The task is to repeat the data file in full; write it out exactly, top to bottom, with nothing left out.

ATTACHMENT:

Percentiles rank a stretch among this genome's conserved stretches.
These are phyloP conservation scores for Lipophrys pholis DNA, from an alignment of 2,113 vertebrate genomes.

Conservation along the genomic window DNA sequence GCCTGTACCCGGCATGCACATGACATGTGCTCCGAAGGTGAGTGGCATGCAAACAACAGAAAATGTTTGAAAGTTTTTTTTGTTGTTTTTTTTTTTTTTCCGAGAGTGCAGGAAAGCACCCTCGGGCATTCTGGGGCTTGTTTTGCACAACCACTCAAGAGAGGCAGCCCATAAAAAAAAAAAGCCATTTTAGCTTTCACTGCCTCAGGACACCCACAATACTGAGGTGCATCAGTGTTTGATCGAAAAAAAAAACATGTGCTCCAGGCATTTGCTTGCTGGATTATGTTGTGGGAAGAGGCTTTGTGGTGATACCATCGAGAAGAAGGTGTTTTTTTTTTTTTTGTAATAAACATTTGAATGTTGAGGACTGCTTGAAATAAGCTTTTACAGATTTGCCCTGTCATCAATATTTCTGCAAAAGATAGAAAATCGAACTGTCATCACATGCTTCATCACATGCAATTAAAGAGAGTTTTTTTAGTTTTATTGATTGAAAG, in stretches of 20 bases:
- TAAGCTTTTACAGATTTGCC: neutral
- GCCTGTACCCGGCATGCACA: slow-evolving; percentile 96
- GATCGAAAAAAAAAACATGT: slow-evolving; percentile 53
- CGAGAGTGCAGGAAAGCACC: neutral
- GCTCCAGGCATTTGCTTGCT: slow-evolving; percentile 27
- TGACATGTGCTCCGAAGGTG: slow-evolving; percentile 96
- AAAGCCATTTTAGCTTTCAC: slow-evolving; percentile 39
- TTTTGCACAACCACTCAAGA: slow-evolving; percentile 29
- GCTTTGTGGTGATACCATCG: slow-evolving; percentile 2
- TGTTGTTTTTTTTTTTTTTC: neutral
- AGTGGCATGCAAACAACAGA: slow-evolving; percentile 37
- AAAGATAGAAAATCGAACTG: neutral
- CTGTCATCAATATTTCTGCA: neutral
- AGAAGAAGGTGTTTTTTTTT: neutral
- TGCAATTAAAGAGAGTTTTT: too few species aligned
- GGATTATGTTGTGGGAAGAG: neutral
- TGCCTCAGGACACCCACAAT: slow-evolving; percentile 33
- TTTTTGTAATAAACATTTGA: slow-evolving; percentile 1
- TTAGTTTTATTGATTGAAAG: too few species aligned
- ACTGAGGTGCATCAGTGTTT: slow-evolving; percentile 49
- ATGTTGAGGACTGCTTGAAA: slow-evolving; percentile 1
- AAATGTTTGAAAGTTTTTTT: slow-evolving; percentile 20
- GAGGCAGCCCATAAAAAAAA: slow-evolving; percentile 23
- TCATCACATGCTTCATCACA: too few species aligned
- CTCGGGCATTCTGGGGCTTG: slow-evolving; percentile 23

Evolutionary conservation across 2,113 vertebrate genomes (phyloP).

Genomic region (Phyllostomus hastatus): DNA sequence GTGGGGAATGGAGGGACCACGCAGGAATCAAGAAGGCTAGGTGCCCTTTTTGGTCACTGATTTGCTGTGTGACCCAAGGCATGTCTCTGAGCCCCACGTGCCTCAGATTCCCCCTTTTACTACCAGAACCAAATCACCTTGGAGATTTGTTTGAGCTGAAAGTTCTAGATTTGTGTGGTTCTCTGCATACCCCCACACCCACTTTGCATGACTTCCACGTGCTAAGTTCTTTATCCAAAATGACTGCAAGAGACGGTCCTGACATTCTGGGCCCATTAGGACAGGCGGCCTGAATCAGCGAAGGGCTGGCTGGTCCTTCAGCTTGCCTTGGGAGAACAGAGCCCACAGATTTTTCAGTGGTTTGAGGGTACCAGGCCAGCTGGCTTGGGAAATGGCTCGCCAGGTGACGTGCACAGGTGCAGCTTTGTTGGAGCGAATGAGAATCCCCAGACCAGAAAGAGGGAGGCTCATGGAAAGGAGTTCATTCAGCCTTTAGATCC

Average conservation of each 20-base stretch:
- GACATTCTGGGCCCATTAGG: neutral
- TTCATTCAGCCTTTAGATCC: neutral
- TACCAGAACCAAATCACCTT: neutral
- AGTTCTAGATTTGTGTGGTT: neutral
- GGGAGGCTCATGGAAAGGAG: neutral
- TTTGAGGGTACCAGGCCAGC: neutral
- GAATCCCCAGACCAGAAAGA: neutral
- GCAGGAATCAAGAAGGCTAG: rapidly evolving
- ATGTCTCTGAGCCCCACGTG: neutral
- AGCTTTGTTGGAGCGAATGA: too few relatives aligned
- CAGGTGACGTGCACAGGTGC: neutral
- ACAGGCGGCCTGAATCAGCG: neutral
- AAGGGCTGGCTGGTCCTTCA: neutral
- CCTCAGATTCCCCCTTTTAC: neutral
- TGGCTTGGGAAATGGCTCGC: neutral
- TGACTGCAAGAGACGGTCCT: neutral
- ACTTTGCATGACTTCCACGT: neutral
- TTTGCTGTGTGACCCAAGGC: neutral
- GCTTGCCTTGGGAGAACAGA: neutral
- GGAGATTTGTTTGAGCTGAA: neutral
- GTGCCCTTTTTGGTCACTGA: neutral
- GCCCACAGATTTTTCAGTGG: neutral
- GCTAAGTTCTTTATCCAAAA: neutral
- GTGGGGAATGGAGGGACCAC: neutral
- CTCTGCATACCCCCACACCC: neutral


Percentiles rank a stretch among this genome's conserved stretches.
These are phyloP conservation scores for Lipophrys pholis DNA, from an alignment of 2,113 vertebrate genomes.

Conservation along the genomic window DNA sequence GCCTGTACCCGGCATGCACATGACATGTGCTCCGAAGGTGAGTGGCATGCAAACAACAGAAAATGTTTGAAAGTTTTTTTTGTTGTTTTTTTTTTTTTTCCGAGAGTGCAGGAAAGCACCCTCGGGCATTCTGGGGCTTGTTTTGCACAACCACTCAAGAGAGGCAGCCCATAAAAAAAAAAAGCCATTTTAGCTTTCACTGCCTCAGGACACCCACAATACTGAGGTGCATCAGTGTTTGATCGAAAAAAAAAACATGTGCTCCAGGCATTTGCTTGCTGGATTATGTTGTGGGAAGAGGCTTTGTGGTGATACCATCGAGAAGAAGGTGTTTTTTTTTTTTTTGTAATAAACATTTGAATGTTGAGGACTGCTTGAAATAAGCTTTTACAGATTTGCCCTGTCATCAATATTTCTGCAAAAGATAGAAAATCGAACTGTCATCACATGCTTCATCACATGCAATTAAAGAGAGTTTTTTTAGTTTTATTGATTGAAAG, in stretches of 20 bases:
- TAAGCTTTTACAGATTTGCC: neutral
- GCCTGTACCCGGCATGCACA: slow-evolving; percentile 96
- GATCGAAAAAAAAAACATGT: slow-evolving; percentile 53
- CGAGAGTGCAGGAAAGCACC: neutral
- GCTCCAGGCATTTGCTTGCT: slow-evolving; percentile 27
- TGACATGTGCTCCGAAGGTG: slow-evolving; percentile 96
- AAAGCCATTTTAGCTTTCAC: slow-evolving; percentile 39
- TTTTGCACAACCACTCAAGA: slow-evolving; percentile 29
- GCTTTGTGGTGATACCATCG: slow-evolving; percentile 2
- TGTTGTTTTTTTTTTTTTTC: neutral
- AGTGGCATGCAAACAACAGA: slow-evolving; percentile 37
- AAAGATAGAAAATCGAACTG: neutral
- CTGTCATCAATATTTCTGCA: neutral
- AGAAGAAGGTGTTTTTTTTT: neutral
- TGCAATTAAAGAGAGTTTTT: too few species aligned
- GGATTATGTTGTGGGAAGAG: neutral
- TGCCTCAGGACACCCACAAT: slow-evolving; percentile 33
- TTTTTGTAATAAACATTTGA: slow-evolving; percentile 1
- TTAGTTTTATTGATTGAAAG: too few species aligned
- ACTGAGGTGCATCAGTGTTT: slow-evolving; percentile 49
- ATGTTGAGGACTGCTTGAAA: slow-evolving; percentile 1
- AAATGTTTGAAAGTTTTTTT: slow-evolving; percentile 20
- GAGGCAGCCCATAAAAAAAA: slow-evolving; percentile 23
- TCATCACATGCTTCATCACA: too few species aligned
- CTCGGGCATTCTGGGGCTTG: slow-evolving; percentile 23

Evolutionary conservation across 2,113 vertebrate genomes (phyloP).

Genomic region (Phyllostomus hastatus): DNA sequence GTGGGGAATGGAGGGACCACGCAGGAATCAAGAAGGCTAGGTGCCCTTTTTGGTCACTGATTTGCTGTGTGACCCAAGGCATGTCTCTGAGCCCCACGTGCCTCAGATTCCCCCTTTTACTACCAGAACCAAATCACCTTGGAGATTTGTTTGAGCTGAAAGTTCTAGATTTGTGTGGTTCTCTGCATACCCCCACACCCACTTTGCATGACTTCCACGTGCTAAGTTCTTTATCCAAAATGACTGCAAGAGACGGTCCTGACATTCTGGGCCCATTAGGACAGGCGGCCTGAATCAGCGAAGGGCTGGCTGGTCCTTCAGCTTGCCTTGGGAGAACAGAGCCCACAGATTTTTCAGTGGTTTGAGGGTACCAGGCCAGCTGGCTTGGGAAATGGCTCGCCAGGTGACGTGCACAGGTGCAGCTTTGTTGGAGCGAATGAGAATCCCCAGACCAGAAAGAGGGAGGCTCATGGAAAGGAGTTCATTCAGCCTTTAGATCC

Average conservation of each 20-base stretch:
- GACATTCTGGGCCCATTAGG: neutral
- TTCATTCAGCCTTTAGATCC: neutral
- TACCAGAACCAAATCACCTT: neutral
- AGTTCTAGATTTGTGTGGTT: neutral
- GGGAGGCTCATGGAAAGGAG: neutral
- TTTGAGGGTACCAGGCCAGC: neutral
- GAATCCCCAGACCAGAAAGA: neutral
- GCAGGAATCAAGAAGGCTAG: rapidly evolving
- ATGTCTCTGAGCCCCACGTG: neutral
- AGCTTTGTTGGAGCGAATGA: too few relatives aligned
- CAGGTGACGTGCACAGGTGC: neutral
- ACAGGCGGCCTGAATCAGCG: neutral
- AAGGGCTGGCTGGTCCTTCA: neutral
- CCTCAGATTCCCCCTTTTAC: neutral
- TGGCTTGGGAAATGGCTCGC: neutral
- TGACTGCAAGAGACGGTCCT: neutral
- ACTTTGCATGACTTCCACGT: neutral
- TTTGCTGTGTGACCCAAGGC: neutral
- GCTTGCCTTGGGAGAACAGA: neutral
- GGAGATTTGTTTGAGCTGAA: neutral
- GTGCCCTTTTTGGTCACTGA: neutral
- GCCCACAGATTTTTCAGTGG: neutral
- GCTAAGTTCTTTATCCAAAA: neutral
- GTGGGGAATGGAGGGACCAC: neutral
- CTCTGCATACCCCCACACCC: neutral